Pubdate: Wed, 24 Jan 2018
Source: Record, The (Kitchener, CN ON)
Copyright: 2018 Metroland Media Group Ltd.
Author: Liz Monteiro
Page: B3


CAMBRIDGE - Coun. Frank Monteiro has a lot of questions he hopes he
can get answers to.

He, along with Coun. Mike Mann and two city employees, will visit
supervised injectionsites in Toronto, Ottawa and Vancouver to learn
more about how the sites work and what doesn't work.

Monteiro says that before any decisions can be made locally, more
information is needed on how the sites function and how the
neighbourhoods around them have been affected.

"We want to know what their experience has been since they were
established and are people using it," he said.

The city contingent will go to Toronto on Wednesday night and walk
around the neighbourhood to talk to people who live in the community.

They will visit Ottawa next week and Vancouver next month. While they
are in British Columbia, they also will visit Kamloops and Kelowna,
cities similar in size to Cambridge that have supervised injection

Waterloo Region Public Health conducted a feasibility study last year
and it is expected the results will be presented to regional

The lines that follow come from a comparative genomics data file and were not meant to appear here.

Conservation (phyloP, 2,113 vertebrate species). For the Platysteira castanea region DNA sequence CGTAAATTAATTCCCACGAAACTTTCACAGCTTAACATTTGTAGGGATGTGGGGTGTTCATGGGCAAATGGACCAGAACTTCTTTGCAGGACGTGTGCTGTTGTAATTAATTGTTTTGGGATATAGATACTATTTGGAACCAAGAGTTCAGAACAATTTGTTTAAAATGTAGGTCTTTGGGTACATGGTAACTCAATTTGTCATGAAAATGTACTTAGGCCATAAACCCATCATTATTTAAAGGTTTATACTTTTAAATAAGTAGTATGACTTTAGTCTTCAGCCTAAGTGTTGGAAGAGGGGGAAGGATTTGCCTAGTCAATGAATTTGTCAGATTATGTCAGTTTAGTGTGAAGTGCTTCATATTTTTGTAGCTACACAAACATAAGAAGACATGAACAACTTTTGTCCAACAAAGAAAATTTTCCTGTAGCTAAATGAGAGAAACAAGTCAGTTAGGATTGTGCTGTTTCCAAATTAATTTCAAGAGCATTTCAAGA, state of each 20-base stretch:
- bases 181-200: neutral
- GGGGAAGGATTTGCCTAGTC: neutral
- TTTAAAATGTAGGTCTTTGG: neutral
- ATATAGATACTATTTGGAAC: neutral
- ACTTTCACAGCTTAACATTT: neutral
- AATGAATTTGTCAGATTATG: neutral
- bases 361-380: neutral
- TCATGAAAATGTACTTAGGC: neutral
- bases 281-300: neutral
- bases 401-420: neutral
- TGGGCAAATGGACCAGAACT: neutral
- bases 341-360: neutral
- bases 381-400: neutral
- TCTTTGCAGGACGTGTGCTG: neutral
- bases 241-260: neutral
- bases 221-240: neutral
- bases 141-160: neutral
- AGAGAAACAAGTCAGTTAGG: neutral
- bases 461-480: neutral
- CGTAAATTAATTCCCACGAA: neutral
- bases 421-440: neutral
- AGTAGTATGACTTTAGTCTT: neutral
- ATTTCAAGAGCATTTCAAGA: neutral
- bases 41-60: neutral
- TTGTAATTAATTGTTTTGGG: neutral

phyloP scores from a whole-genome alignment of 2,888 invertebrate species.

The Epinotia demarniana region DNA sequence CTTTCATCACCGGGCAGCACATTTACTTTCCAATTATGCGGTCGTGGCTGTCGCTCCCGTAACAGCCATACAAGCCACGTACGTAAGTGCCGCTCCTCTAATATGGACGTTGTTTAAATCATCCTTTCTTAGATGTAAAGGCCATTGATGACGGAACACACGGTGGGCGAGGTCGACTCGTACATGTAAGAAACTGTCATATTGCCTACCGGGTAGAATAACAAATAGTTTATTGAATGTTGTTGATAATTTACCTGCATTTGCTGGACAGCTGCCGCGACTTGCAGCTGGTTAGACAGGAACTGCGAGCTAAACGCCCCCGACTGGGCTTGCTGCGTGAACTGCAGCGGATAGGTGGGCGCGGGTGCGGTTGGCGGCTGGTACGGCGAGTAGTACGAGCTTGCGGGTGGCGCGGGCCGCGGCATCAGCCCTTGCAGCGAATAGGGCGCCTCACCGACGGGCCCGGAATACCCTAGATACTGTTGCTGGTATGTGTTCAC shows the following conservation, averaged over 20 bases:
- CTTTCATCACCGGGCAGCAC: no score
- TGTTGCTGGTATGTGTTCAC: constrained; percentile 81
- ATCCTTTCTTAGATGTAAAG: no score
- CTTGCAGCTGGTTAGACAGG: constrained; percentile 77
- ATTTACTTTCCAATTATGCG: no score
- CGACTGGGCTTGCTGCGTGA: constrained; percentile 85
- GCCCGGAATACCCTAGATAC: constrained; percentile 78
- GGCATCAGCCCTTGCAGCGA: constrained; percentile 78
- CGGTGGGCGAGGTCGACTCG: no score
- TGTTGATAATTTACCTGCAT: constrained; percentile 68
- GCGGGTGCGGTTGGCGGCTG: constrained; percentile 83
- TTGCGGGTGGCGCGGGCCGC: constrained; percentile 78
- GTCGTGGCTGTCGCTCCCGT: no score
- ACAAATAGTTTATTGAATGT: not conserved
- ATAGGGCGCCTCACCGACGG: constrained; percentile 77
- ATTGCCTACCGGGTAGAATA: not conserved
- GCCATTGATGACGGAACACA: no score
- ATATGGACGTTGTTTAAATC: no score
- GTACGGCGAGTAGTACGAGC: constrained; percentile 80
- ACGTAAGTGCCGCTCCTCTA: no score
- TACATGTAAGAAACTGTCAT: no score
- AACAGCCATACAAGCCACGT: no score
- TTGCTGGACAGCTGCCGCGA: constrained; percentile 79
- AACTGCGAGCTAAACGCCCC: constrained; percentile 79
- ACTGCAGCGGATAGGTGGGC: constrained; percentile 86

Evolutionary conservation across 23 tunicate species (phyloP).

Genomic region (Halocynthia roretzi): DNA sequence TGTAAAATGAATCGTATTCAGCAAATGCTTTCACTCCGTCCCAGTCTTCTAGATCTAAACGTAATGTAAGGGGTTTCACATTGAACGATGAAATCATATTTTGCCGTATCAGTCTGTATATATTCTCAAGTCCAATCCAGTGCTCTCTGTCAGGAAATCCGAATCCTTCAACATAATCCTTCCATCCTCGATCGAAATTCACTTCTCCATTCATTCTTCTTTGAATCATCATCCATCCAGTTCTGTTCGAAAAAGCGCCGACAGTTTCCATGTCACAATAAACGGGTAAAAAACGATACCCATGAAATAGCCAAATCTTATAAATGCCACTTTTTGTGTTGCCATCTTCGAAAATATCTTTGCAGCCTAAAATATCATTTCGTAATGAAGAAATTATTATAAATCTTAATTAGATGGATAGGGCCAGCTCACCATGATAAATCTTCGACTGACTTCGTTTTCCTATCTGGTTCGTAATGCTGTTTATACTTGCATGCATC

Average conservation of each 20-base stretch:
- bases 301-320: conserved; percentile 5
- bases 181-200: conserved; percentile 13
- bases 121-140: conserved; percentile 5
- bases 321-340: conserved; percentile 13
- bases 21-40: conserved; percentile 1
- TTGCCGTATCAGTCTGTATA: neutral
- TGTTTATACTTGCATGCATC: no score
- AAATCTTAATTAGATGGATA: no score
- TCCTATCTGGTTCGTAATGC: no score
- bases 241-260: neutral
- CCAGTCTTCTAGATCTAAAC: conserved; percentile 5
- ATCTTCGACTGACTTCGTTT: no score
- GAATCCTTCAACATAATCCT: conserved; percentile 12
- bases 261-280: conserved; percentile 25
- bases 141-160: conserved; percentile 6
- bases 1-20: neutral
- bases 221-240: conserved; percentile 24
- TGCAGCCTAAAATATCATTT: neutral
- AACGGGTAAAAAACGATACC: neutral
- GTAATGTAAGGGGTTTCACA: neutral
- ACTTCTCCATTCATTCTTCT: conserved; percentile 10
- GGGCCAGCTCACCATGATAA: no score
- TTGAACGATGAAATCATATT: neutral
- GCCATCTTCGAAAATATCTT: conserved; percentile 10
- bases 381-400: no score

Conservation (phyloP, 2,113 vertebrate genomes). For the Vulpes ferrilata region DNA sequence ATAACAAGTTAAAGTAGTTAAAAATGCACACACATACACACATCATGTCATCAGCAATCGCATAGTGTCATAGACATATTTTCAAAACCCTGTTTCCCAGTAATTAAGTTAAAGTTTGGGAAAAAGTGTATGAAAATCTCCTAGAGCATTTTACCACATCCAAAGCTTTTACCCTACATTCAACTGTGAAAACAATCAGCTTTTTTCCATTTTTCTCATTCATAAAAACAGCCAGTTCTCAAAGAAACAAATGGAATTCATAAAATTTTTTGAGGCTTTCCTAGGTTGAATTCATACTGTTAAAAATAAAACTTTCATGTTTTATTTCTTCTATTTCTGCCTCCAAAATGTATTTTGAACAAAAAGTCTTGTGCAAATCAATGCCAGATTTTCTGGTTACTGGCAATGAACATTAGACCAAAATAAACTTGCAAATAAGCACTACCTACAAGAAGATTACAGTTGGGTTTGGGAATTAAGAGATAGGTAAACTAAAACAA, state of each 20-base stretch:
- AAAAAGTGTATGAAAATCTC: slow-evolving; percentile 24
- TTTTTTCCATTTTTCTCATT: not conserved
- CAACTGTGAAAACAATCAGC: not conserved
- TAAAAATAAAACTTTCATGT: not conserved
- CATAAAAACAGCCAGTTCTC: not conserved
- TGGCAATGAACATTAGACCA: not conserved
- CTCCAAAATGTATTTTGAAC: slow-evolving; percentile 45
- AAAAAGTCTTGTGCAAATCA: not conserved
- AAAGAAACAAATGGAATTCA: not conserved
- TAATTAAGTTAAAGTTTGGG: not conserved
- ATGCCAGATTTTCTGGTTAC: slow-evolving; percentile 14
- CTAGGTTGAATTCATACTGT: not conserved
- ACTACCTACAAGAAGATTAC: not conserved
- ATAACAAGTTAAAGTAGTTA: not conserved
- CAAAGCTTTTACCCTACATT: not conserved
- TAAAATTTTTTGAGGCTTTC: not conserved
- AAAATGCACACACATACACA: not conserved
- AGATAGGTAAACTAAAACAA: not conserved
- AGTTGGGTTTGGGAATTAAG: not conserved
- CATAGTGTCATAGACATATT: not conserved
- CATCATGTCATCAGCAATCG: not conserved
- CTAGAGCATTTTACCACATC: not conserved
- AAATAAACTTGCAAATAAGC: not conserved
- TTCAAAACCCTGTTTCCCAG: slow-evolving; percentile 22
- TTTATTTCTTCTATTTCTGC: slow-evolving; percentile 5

councillors on Feb. 27.

Public health manager Karen Quigley-Hobbs said regional council must
approve the study and its results before the next phase of
consultation begins.

Locations of supervised injection sites in the region have not been
decided, she said.

The issue of where to locate sites has some Cambridge residents
concerned. A public meeting last month in Galt attracted a full house
at Dunfield Theatre; many of the people in the audience were worried
about a supervised injection site in their community.

Public health advocates say supervised injections sites are part of
the solution when it comes to tackling the local opioid crisis. It
enables safer drug use, they say. In 2017, 71 people died of opioid
overdoses in Waterloo Region. The year before, there were 38 deaths.
There were 580 drug overdoses in total last year.

Police and paramedics suspect those numbers will continue to

The province is now able to approve applications for temporary
overdose prevention sites. These sites focus on supervised drug
consumption, whereas the supervised injection site is permanent and
offers help on substance prevention.

Monteiro said it's important to gather information from both the users
and the residents in the community who live around the site.

"People here want to know what is coming to their neighbourhood," he
said. "It's a very delicate situation. You have to be fair to both."

Monteiro wants to know how many users go to the sites and which ones
are better for this region, and whether they should be permanent sites
or mobile ones.

A report on the visits will be presented to council.

"People will know the good and the bad. We will be upfront about what
we saw," he said.

"We want to find out what is working or what isn't."
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